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It is hard to imagine a more timely novel.
A fascinating exploration of all sides of a particularly knotty, politicized issue.

Jodi Picoult

The Herd by Emily Edwards

You should never judge how someone chooses to raise their child.

Elizabeth and Bryony are polar opposites but their unexpected friendship has always worked. They’re the best of friends, and godmothers to each other’s daughters – because they trust that the safety of their children is both of their top priority.

But what if their choice could harm your own child?

Little do they know that they differ radically over one very important issue. And when Bryony, afraid of being judged, tells what is supposed to be a harmless white lie before a child’s birthday party, the consequences are more catastrophic than either of them could ever have imagined . . .

The Herd is published in the UK
by Transworld, Penguin Random House 


A genuine rollercoaster that asks big moral questions with beautifully drawn characters.

Sharon Horgan,
co-creator of CATASTROPHE

Will have book clubs across the country in hot debate! Brilliant.

Clare Mackintosh

Compelling and nuanced. A hugely impressive page-turner

Ashley Audrain

Author’s Note

I can remember the exact moment I felt the first spark of an idea for The Herd. It was the sweltering summer of 2018 and I was bouncing on a birthing ball, crotchety and swollen, nine months pregnant with our first son in our overgrown garden, watching my husband James and Sophie, our birth doula, argue. 

I’d pushed for us to choose Sophie – she was the kind of mother I wanted to be. Strong, unafraid and incredibly kind. Alternative, yes (she had a yurt in her garden where she’d perform rebirthing rituals), but her life choices were rooted in experience and her shelves were heavy with books about birth and parenting. They were arguing because Sophie had just asked us whether we intended to vaccinate our baby. Honestly, I hadn’t thought about it properly yet, but was eager to hear Sophie’s wisdom, while James scrunched up his face as though her question had released a terrible smell.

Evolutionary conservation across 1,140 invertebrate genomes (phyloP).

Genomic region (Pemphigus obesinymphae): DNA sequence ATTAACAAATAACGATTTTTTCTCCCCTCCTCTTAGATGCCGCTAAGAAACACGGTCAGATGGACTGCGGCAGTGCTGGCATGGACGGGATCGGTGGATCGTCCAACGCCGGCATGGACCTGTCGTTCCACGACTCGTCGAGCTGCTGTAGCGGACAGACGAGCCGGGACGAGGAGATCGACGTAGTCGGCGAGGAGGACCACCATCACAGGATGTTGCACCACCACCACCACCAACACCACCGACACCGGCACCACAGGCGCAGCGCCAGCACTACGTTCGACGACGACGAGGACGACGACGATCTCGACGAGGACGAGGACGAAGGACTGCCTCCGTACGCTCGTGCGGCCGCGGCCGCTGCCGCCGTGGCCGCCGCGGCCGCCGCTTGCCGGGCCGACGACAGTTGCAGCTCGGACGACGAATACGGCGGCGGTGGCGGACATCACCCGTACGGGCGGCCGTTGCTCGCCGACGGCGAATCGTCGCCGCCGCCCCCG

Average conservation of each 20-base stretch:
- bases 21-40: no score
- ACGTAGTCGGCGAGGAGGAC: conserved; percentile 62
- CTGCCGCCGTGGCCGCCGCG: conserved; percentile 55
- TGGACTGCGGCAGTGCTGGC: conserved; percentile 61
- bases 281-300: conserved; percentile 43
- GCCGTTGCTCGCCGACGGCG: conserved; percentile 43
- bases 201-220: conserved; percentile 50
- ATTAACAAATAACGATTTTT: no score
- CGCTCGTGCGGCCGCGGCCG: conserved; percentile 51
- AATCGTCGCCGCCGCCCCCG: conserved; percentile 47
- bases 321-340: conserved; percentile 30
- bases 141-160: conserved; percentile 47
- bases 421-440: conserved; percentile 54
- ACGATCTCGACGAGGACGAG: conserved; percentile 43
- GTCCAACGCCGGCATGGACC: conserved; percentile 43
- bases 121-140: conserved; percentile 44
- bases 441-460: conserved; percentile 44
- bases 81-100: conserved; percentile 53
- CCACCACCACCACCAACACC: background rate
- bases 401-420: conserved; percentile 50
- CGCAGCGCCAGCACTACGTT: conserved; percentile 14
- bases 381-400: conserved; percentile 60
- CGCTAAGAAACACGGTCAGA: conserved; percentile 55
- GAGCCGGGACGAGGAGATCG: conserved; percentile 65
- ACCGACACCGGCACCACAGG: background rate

‘Yes, absolutely we are. One hundred per cent yes,’ he said, without even looking my way. Sophie smiled her calm smile at him, the one I’d seen her use with her young kids. 

‘Did you know, James, the UK has one of the most concentrated vaccine schedules in the world? By the time your little one’ – she placed her warm hand on my bump – ‘is four months old, they will have had twenty-three vaccines? At eight weeks old their immune system will be flooded with aluminium – over two hundred times the recommended weekly intake, in one injection.’ I felt our baby twitch. 

James’s eyes widened. Sophie’s opinion, I knew, riled him. But James is a history buff, so he came back with: ‘So we should leave our child vulnerable to the diseases – diphtheria, polio, measles – that maimed and killed so many of our grandparents’ generation?’ 

‘When was the last time you heard of someone contracting polio in this country?’ Sophie asked, still calm, still smiling. 

James almost shouted, ‘That’s because of the bloody vaccines!’ 

That was it. That was the moment. I stopped bouncing and stopped listening to the row. The choice was terrifying. If we vaccinated, we were – according to Sophie – risking damaging our baby’s nervous system, or, if we chose not to vaccinate, did we cross our fingers and hope they didn’t con- tract meningitis? I was entirely responsible for this new little life, but also helplessly out of control. And that was the moment the idea for The Herd was born. 

I had to wait another two weeks for our son. 

I started my research a few weeks later, chatting to parents at baby groups and in the park. I heard stories about best friends who no longer speak because one did vaccinate and the other chose not to. I heard of relationships pushed to the brink. I spoke to my ninety-two-year-old friend who shared memories of the night her sister died from polio, and to a father whose one-year-old stopped making eye contact a couple of weeks after he had the MMR. I sat at dinner tables where the topic is banned. For some, it’s just too painful. 

I spoke to anyone who’d talk to me about vaccines. And beyond the noise of the anger, the outrage that people could be so ignorant, so selfish, so stupid, I’d noticed the same quiet panic I’d experienced that humid day in our garden. We all just want to do the right thing for those we love and we are terrified of getting it ‘wrong’. I hope I’ve managed to convey this in the novel. 

We have chosen to vaccinate our sons and I believe it was the right thing to do; both for us and to help protect others. That doesn’t mean I didn’t dread the moment the needle entered their soft bodies. But I knew it would be infinitely worse to watch them contract measles, meningitis or whooping cough – knowing I could have prevented their suffering. 

The timing of this novel has been extraordinary. I wrote the lion’s share during the first 2020 lockdown. I’ve never known a time when our individual choices could directly and catastrophically impact others so profoundly. Learning about all this in theory and watching it play out in practice across the world has been the education of my life. 

I really hope you have enjoyed reading The Herd as much as I enjoyed writing it. 

With thanks, Emily